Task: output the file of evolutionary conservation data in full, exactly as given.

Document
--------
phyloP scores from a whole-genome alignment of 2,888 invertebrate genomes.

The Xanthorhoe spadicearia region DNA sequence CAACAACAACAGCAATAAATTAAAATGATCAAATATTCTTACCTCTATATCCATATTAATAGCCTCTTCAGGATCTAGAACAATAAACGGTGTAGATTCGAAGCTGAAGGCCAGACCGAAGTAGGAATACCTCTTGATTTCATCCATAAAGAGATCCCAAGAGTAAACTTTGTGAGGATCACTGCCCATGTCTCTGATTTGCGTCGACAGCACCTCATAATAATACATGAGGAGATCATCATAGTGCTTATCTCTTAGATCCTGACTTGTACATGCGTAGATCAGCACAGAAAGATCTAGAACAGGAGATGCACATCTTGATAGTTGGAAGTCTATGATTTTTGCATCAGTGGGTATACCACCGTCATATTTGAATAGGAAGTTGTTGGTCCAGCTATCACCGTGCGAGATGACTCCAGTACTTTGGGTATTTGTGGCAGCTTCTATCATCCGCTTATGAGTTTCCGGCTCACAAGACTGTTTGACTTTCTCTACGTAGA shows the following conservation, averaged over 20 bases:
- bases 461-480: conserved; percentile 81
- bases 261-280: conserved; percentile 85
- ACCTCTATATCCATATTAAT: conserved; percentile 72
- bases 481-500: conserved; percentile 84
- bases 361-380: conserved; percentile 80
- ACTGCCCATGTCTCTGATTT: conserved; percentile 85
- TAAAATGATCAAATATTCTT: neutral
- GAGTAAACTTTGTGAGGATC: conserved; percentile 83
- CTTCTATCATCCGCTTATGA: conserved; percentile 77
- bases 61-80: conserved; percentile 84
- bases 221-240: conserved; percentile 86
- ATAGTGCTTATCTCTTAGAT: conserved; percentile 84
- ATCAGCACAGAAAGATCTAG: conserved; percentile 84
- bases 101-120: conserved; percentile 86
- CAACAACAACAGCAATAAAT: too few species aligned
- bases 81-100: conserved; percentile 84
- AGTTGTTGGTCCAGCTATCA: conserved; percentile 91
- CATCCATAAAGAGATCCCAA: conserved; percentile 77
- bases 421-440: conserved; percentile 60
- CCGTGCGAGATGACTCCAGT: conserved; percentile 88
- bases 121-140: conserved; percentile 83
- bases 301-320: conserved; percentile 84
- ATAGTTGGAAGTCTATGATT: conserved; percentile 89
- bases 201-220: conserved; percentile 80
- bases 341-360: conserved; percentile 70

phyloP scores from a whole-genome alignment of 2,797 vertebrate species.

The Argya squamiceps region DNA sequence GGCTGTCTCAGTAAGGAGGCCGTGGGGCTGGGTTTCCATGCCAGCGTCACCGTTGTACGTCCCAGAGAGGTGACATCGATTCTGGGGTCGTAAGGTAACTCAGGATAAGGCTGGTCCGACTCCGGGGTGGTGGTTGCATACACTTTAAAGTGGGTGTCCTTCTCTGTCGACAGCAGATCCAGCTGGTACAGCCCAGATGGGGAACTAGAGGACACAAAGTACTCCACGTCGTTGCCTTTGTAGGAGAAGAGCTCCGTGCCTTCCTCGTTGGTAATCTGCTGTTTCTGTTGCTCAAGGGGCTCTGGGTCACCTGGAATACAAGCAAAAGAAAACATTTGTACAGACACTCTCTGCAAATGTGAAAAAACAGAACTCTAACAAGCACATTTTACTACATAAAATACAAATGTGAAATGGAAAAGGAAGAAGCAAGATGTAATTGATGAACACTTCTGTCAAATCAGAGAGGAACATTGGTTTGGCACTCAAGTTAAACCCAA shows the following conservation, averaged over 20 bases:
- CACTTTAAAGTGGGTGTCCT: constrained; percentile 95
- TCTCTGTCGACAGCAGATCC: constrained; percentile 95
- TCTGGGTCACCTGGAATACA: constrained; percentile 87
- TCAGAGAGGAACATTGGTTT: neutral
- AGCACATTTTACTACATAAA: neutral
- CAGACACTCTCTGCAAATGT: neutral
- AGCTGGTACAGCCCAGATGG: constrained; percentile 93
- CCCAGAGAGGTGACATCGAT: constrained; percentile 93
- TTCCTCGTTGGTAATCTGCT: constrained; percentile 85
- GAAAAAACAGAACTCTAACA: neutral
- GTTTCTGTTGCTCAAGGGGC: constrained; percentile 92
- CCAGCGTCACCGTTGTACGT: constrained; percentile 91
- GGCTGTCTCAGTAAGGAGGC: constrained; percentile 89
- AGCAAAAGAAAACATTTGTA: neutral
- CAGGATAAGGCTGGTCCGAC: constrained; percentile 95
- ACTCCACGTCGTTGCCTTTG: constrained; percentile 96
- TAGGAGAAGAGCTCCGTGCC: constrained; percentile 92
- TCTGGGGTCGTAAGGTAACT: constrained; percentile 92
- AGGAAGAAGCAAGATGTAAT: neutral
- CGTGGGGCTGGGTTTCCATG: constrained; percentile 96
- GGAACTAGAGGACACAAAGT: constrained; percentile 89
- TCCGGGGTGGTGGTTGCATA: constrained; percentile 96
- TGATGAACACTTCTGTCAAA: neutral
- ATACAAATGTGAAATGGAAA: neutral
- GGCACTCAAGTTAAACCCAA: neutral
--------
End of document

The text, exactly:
phyloP scores from a whole-genome alignment of 2,888 invertebrate genomes.

The Xanthorhoe spadicearia region DNA sequence CAACAACAACAGCAATAAATTAAAATGATCAAATATTCTTACCTCTATATCCATATTAATAGCCTCTTCAGGATCTAGAACAATAAACGGTGTAGATTCGAAGCTGAAGGCCAGACCGAAGTAGGAATACCTCTTGATTTCATCCATAAAGAGATCCCAAGAGTAAACTTTGTGAGGATCACTGCCCATGTCTCTGATTTGCGTCGACAGCACCTCATAATAATACATGAGGAGATCATCATAGTGCTTATCTCTTAGATCCTGACTTGTACATGCGTAGATCAGCACAGAAAGATCTAGAACAGGAGATGCACATCTTGATAGTTGGAAGTCTATGATTTTTGCATCAGTGGGTATACCACCGTCATATTTGAATAGGAAGTTGTTGGTCCAGCTATCACCGTGCGAGATGACTCCAGTACTTTGGGTATTTGTGGCAGCTTCTATCATCCGCTTATGAGTTTCCGGCTCACAAGACTGTTTGACTTTCTCTACGTAGA shows the following conservation, averaged over 20 bases:
- bases 461-480: conserved; percentile 81
- bases 261-280: conserved; percentile 85
- ACCTCTATATCCATATTAAT: conserved; percentile 72
- bases 481-500: conserved; percentile 84
- bases 361-380: conserved; percentile 80
- ACTGCCCATGTCTCTGATTT: conserved; percentile 85
- TAAAATGATCAAATATTCTT: neutral
- GAGTAAACTTTGTGAGGATC: conserved; percentile 83
- CTTCTATCATCCGCTTATGA: conserved; percentile 77
- bases 61-80: conserved; percentile 84
- bases 221-240: conserved; percentile 86
- ATAGTGCTTATCTCTTAGAT: conserved; percentile 84
- ATCAGCACAGAAAGATCTAG: conserved; percentile 84
- bases 101-120: conserved; percentile 86
- CAACAACAACAGCAATAAAT: too few species aligned
- bases 81-100: conserved; percentile 84
- AGTTGTTGGTCCAGCTATCA: conserved; percentile 91
- CATCCATAAAGAGATCCCAA: conserved; percentile 77
- bases 421-440: conserved; percentile 60
- CCGTGCGAGATGACTCCAGT: conserved; percentile 88
- bases 121-140: conserved; percentile 83
- bases 301-320: conserved; percentile 84
- ATAGTTGGAAGTCTATGATT: conserved; percentile 89
- bases 201-220: conserved; percentile 80
- bases 341-360: conserved; percentile 70

phyloP scores from a whole-genome alignment of 2,797 vertebrate species.

The Argya squamiceps region DNA sequence GGCTGTCTCAGTAAGGAGGCCGTGGGGCTGGGTTTCCATGCCAGCGTCACCGTTGTACGTCCCAGAGAGGTGACATCGATTCTGGGGTCGTAAGGTAACTCAGGATAAGGCTGGTCCGACTCCGGGGTGGTGGTTGCATACACTTTAAAGTGGGTGTCCTTCTCTGTCGACAGCAGATCCAGCTGGTACAGCCCAGATGGGGAACTAGAGGACACAAAGTACTCCACGTCGTTGCCTTTGTAGGAGAAGAGCTCCGTGCCTTCCTCGTTGGTAATCTGCTGTTTCTGTTGCTCAAGGGGCTCTGGGTCACCTGGAATACAAGCAAAAGAAAACATTTGTACAGACACTCTCTGCAAATGTGAAAAAACAGAACTCTAACAAGCACATTTTACTACATAAAATACAAATGTGAAATGGAAAAGGAAGAAGCAAGATGTAATTGATGAACACTTCTGTCAAATCAGAGAGGAACATTGGTTTGGCACTCAAGTTAAACCCAA shows the following conservation, averaged over 20 bases:
- CACTTTAAAGTGGGTGTCCT: constrained; percentile 95
- TCTCTGTCGACAGCAGATCC: constrained; percentile 95
- TCTGGGTCACCTGGAATACA: constrained; percentile 87
- TCAGAGAGGAACATTGGTTT: neutral
- AGCACATTTTACTACATAAA: neutral
- CAGACACTCTCTGCAAATGT: neutral
- AGCTGGTACAGCCCAGATGG: constrained; percentile 93
- CCCAGAGAGGTGACATCGAT: constrained; percentile 93
- TTCCTCGTTGGTAATCTGCT: constrained; percentile 85
- GAAAAAACAGAACTCTAACA: neutral
- GTTTCTGTTGCTCAAGGGGC: constrained; percentile 92
- CCAGCGTCACCGTTGTACGT: constrained; percentile 91
- GGCTGTCTCAGTAAGGAGGC: constrained; percentile 89
- AGCAAAAGAAAACATTTGTA: neutral
- CAGGATAAGGCTGGTCCGAC: constrained; percentile 95
- ACTCCACGTCGTTGCCTTTG: constrained; percentile 96
- TAGGAGAAGAGCTCCGTGCC: constrained; percentile 92
- TCTGGGGTCGTAAGGTAACT: constrained; percentile 92
- AGGAAGAAGCAAGATGTAAT: neutral
- CGTGGGGCTGGGTTTCCATG: constrained; percentile 96
- GGAACTAGAGGACACAAAGT: constrained; percentile 89
- TCCGGGGTGGTGGTTGCATA: constrained; percentile 96
- TGATGAACACTTCTGTCAAA: neutral
- ATACAAATGTGAAATGGAAA: neutral
- GGCACTCAAGTTAAACCCAA: neutral